Harry Rutherford's
Festival of Britain Mural

Thursday, 2 May 2013

Re: David Hamilton's "Bennett Street Memories

Thanks to Tony Downend for the following account...

Since my Mother's now turned 90 she doesn't travel much anymore but on her last visit in  2010 (she living in Poulton-le-Fylde for  25 years or more) she stayed, as usual, at my place for the week.  On one of the days I took her down yet another 'memory lane'  to Newton this time, to a house she'd not seen the inside of since 1950.  It was number 137 Bennett Street [across the way from David's 138].

I'd fortuitously stopped the car outside 137 some months prior as to take some photographs when a kindly lady had come out of the front door. I told her the tale and so was invited in. She allowed me to take some pics whilst in there my concentrating on the things I though would not have changed much. All the pics going onto a laptop for viewing by Mother on my next trip to Poulton. The marble fireplace and well fashioned staircase caused her some thinking my purposely not showing her the outside views or anything like until the very end. 

Months on, and now on her visit we drove past 137 and again the same lady had come out of the front door. It was an opportunity not to be missed. Mother was invited in. I deciding to take a walk around and about with thoughts of my own. She now saw the marble fireplace and well fashioned staircase and the cup of tea is still treasured and remembered. I thanking again the kindly owner and her welcoming Mother in to see all those years apart. 

One Three Seven is the first house I ever lived in, the one my grandparents had bought in the late 30's, the family, aunt and uncle, all having moved, as Mother tells, from the spooky candle lit, hidden passageway and yes haunted and now demolished Dukinfield Old Hall, Globe Lane.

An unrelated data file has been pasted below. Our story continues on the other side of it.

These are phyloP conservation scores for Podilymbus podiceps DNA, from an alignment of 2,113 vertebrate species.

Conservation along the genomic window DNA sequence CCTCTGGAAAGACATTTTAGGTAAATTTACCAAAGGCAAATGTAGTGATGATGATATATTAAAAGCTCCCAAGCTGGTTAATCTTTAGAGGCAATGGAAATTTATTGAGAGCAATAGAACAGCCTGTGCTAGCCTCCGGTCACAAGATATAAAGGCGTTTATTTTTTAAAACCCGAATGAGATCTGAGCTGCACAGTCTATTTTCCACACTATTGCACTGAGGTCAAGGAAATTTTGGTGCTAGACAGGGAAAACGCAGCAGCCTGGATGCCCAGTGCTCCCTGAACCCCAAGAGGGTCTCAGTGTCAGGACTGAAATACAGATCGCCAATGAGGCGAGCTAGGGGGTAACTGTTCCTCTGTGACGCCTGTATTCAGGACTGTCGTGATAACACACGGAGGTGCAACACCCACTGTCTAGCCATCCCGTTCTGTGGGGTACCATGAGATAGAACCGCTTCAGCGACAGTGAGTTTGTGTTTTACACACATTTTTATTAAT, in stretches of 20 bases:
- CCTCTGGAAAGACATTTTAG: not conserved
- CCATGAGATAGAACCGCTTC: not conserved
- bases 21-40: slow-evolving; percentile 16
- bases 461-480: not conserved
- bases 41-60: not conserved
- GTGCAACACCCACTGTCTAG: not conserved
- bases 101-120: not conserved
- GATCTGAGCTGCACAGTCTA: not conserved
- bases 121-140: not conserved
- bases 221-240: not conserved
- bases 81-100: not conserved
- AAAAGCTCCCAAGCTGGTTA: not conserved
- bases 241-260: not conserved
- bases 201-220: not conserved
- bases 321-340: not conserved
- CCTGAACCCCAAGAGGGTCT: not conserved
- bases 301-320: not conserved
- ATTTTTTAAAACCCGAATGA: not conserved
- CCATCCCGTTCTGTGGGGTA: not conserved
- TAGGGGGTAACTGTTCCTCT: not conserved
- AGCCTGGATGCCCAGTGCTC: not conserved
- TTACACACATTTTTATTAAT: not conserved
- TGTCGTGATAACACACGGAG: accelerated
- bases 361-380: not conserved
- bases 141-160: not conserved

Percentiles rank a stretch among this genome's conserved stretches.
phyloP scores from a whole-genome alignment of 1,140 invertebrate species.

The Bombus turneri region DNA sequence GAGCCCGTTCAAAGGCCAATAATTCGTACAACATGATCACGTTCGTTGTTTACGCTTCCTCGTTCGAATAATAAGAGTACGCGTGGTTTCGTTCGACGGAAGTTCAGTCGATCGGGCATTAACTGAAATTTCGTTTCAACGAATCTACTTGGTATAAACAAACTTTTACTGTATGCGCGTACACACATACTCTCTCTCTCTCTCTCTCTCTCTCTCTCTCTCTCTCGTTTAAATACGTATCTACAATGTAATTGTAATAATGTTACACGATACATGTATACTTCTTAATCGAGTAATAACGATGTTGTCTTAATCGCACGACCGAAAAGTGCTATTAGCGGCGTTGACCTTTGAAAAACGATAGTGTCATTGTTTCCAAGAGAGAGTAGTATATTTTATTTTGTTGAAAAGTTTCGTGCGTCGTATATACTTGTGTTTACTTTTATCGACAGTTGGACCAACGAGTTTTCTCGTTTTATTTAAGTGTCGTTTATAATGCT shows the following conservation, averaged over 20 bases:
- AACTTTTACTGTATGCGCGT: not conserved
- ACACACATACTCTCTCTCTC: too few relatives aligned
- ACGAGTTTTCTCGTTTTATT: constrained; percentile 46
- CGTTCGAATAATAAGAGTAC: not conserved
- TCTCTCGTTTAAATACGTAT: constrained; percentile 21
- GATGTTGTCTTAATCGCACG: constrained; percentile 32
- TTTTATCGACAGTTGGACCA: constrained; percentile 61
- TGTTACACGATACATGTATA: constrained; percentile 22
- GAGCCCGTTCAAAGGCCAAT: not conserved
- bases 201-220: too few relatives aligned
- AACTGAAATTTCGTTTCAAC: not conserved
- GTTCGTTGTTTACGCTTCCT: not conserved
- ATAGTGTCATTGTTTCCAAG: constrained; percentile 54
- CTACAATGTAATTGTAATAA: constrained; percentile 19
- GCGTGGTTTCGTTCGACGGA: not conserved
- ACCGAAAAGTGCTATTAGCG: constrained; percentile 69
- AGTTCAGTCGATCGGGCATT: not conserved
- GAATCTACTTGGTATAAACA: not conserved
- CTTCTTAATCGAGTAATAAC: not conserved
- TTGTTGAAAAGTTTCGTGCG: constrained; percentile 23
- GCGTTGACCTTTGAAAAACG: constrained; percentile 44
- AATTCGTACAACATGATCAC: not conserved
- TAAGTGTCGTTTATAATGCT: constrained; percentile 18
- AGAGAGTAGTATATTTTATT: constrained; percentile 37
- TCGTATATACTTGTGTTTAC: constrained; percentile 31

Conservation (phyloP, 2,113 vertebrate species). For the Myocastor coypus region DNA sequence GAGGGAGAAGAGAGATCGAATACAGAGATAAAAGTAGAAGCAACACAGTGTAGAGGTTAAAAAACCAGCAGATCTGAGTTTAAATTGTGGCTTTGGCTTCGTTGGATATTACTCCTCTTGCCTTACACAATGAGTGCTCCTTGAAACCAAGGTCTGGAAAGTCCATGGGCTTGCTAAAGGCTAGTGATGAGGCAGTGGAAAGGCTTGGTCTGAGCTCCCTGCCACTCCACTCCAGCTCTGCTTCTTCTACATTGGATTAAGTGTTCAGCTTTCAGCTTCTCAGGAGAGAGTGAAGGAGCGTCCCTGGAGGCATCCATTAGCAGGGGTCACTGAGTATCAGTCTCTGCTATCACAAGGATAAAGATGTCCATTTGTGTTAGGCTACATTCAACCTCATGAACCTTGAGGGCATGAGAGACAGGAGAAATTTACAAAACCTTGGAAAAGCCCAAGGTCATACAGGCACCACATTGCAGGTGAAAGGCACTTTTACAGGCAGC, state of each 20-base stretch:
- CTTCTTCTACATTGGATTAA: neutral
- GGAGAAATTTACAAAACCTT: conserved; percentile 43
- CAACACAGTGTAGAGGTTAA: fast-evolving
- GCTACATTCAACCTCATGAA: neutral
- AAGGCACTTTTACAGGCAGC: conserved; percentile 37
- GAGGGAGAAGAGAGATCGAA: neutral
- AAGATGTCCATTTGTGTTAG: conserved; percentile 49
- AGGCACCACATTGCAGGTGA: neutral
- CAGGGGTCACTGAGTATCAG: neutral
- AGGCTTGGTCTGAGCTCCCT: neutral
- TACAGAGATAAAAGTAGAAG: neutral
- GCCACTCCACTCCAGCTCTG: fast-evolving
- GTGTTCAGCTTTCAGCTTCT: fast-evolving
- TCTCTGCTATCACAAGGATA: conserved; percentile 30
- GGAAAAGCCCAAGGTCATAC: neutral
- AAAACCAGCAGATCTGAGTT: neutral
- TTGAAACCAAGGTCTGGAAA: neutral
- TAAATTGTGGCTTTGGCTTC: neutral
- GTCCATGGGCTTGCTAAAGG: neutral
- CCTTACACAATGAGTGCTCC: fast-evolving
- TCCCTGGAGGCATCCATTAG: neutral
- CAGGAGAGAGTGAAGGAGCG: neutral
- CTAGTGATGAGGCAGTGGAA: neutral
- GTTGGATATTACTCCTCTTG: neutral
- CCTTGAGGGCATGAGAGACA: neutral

Being in a pram at the time I cannot  remember the inside 137 although I would have still passed it on many occasions a little later, a little older as our move from grandparents was not so far away, to what was then known as the ' modern prefabs'...halcyon days with big gardens with privet 'kid gaps' hedges and an exiting tip with drum paint and  tin-lid shields and slim round bars for swords...a number of 50's pics  of these times, all which  my father took, have kindly already been posted on the Blog.

My distant memory has now again been recently jolted  by David's own well documented  memories of 138, my reading things in their I'd 'well forgotten'.  Like "Eleanor's Shop" close to the red bridge, a tiny mixed business and I can now just see her, "Eleanor" herself again quizzing me over "mother's" poorly (as I write now) hand written note asking for permission for a box of matches!  The hardware shop on other side (red bridge) in my day sold, I think, wallpaper and the likes; my father having rented a garage round the back of it.  A  Morris 8 van, one repainted green which he converted with new side-rear windows and a bus seat in the back of it, a 'shooting brake' they called it'; going to Devon with five in it was like going to the Moon.

Thanks very much, Tony :)


Barry from Oz said...


David Smart said...

I lived at 139 from about 1950 to 1961. During much of that time 137 was inhabited by a widow called Mrs Jenny Pa[i]ce and teenage son David.